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Cats may press their head against a hard wall or other stationary object randomly. This is different than merely rubbing their head against something, head pressing is more forceful and is often repeated many times a day. If your cat begins this behavior, it is time to see your veterinarian for an examination and diagnosis.

Rated as moderate conditon3 Veterinary Answers Prepare for unexpected vet bills Cats exhibit a variety of behaviors as they grow and mature. Head pressing in cats is often a compulsive act many owners consider cute. Compare plans Head Pressing Average Cost Head pressing is just one symptom that occurs with some neurological problems. Pacing Circling Vision problems Seizures Slowed reflexes Head injuries from pressing head into objects forcefully Sores on feet from pacing There are a variety of medical conditions that can cause your cat to begin head pressing. Brain tumors are a primary cause of head pressing in cats. Those that begin elsewhere in the body and spread to the brain are called secondary tumors. In addition to head pressing, cats with brain tumors may also have seizures and tenderness around the skull. Cats with metabolic diseases such as hypoglycemia may exhibit head pressing. Cats can get into a number of toxic substances in and around the house that can cause many symptoms, including pressing the head. In addition, they can also cause immunodeficiencies, cancer, liver disease and other neurological problems. Liver shunts are not common in cats, but when they occur head pressing may follow along with them. Cats that have this condition have impeded blood flow to the liver. This disease primarily affects the forebrain and thalamus of the cat’s brain. Your cat can acquire serious infections that can cause head pressing as a primary symptoms. Your veterinarian will need to ask you some questions in order to diagnose your cat. Blood work may also be performed to determine if any infection or toxins are present. A urinalysis may be performed to determine if any metabolic conditions are responsible for symptoms. Diagnostic tests such as a CT scan or MRI may reveal any brain tumors. The treatment of head pressing in cats depends on the condition causing it. Serious issues such as brain tumors, liver shunts or encephalitis may require surgery and hospitalization. If your doctor finds your cat has a metabolic disorder he may treat him with medications on an outpatient basis. Cats that have serious or life-threatening conditions such as a liver shunt, may not be good candidates for treatment. Your doctor may recommend euthanasia as the most humane form of treatment in these cases. Obtaining an accurate diagnosis is the key to treating this condition. Once a diagnosis has been made, your doctor can move forward with treatment as needed. The length of recovery from head pressing depends on the cause of the condition and the treatment your doctor uses. If a diagnosis cannot be made, your cat may continue to exhibit this behavior. Cats that have surgery will need several weeks to recover and may require follow-up treatment with your doctor. Your doctor will also give you detailed instructions on how to manage your cat’s condition as he ages. may collect a share of sales or other compensation from the links on this page. (Sorry for my bad english)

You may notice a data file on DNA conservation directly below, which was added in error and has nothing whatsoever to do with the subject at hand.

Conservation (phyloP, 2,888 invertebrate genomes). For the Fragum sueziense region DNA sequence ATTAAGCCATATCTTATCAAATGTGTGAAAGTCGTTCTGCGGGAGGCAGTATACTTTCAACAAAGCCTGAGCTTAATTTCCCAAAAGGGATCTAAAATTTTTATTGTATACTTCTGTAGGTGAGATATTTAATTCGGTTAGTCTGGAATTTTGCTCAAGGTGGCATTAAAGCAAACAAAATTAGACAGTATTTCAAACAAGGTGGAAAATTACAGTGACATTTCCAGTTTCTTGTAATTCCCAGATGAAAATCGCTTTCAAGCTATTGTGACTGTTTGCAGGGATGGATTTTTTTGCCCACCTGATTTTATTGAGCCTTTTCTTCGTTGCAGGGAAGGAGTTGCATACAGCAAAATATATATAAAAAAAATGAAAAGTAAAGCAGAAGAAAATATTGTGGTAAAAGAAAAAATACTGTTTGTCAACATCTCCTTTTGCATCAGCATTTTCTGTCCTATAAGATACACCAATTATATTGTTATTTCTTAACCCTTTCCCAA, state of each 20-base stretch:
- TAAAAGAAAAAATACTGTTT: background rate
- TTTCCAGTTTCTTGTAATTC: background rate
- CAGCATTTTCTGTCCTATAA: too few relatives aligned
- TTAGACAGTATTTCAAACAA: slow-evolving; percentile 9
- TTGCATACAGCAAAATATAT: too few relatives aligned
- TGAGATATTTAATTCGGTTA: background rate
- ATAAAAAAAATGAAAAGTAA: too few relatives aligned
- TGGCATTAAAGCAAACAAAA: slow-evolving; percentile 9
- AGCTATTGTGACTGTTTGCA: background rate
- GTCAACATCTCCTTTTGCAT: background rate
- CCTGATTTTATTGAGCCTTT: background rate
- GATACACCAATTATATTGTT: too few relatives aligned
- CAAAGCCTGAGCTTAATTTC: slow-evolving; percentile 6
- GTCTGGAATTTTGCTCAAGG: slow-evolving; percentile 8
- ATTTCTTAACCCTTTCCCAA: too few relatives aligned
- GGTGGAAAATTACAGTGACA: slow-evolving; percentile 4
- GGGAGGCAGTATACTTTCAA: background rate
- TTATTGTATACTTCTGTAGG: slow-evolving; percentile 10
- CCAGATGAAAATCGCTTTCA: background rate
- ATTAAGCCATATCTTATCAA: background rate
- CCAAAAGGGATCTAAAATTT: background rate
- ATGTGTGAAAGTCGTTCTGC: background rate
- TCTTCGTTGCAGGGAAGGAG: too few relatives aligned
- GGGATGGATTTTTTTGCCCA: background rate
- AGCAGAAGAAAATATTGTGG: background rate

My cat started head pressing this morning. Whilst liver and kidney disease may lead to head pressing; other causes including some viral infections, neurological conditions, cancer, poisoning among other causes may also lead to head pressing. I’m not aware of a dietary link to head pressing, but it is always worth changing to be sure and a restricted ingredient diet would be best.

How can I tell if my cat is head pressing?

Pacing..Circling..Vision problems..Seizures..Slowed reflexes..Head injuries from pressing head into objects forcefully..Sores on feet from pacing.

What does head pressing mean in cats?

According to the PetMD website, head pressing is defined as “ the compulsive act of pressing the head against a wall or other object for no apparent reason.” This can occur in dogs and cats of any breed or age, and can be a sign of damage to the nervous system, specifically the forebrain and thalamus (called …

Why do cats sleep with their head pressed against something?

Why a Cat Might Press Their Head Against Something While Sleeping. … Some cats will perform a head pressing behavior as they curl up to go to sleep to mark their territory. Cats have scent glands on their cheeks and this head rubbing behavior allows them to mark their territory and take ownership.

When cats push their heads into you?

When a cat rubs or pushes its head against you, also known as head butting or bunting, the cat is also marking you with his scent in a show of affiliation, Borns-Weil says. Affiliative behaviors serve to maintain a connection within a group of individuals.

Head pressing is characterized by the compulsive act of pressing the head against a wall or other object for no apparent reason. This generally indicates damage to the nervous system, which may result from a number of varying causes, including prosencephalon disease (in which the forebrain and thalamus parts of the brain are damaged), or toxic poisoning.

The act of head pressing is just one sign of prosencephalon disease, in which the forebrain and thalamus parts of the brain are affected. Other symptoms that may accompany this include compulsive pacing and circling, changes in learned (trained) behavior, seizures, damaged reflexes, and visual problems. There are a number of reasons for why a cat may feel the need to press its head, depending on the primary cause that is leading to this symptom. One primary diagnostic procedure in cases of head pressing includes a fundic examination of the retina and other structures in the back of the eye, which may indicate infectious or inflammatory diseases, as well as reveal irregularities in the brain.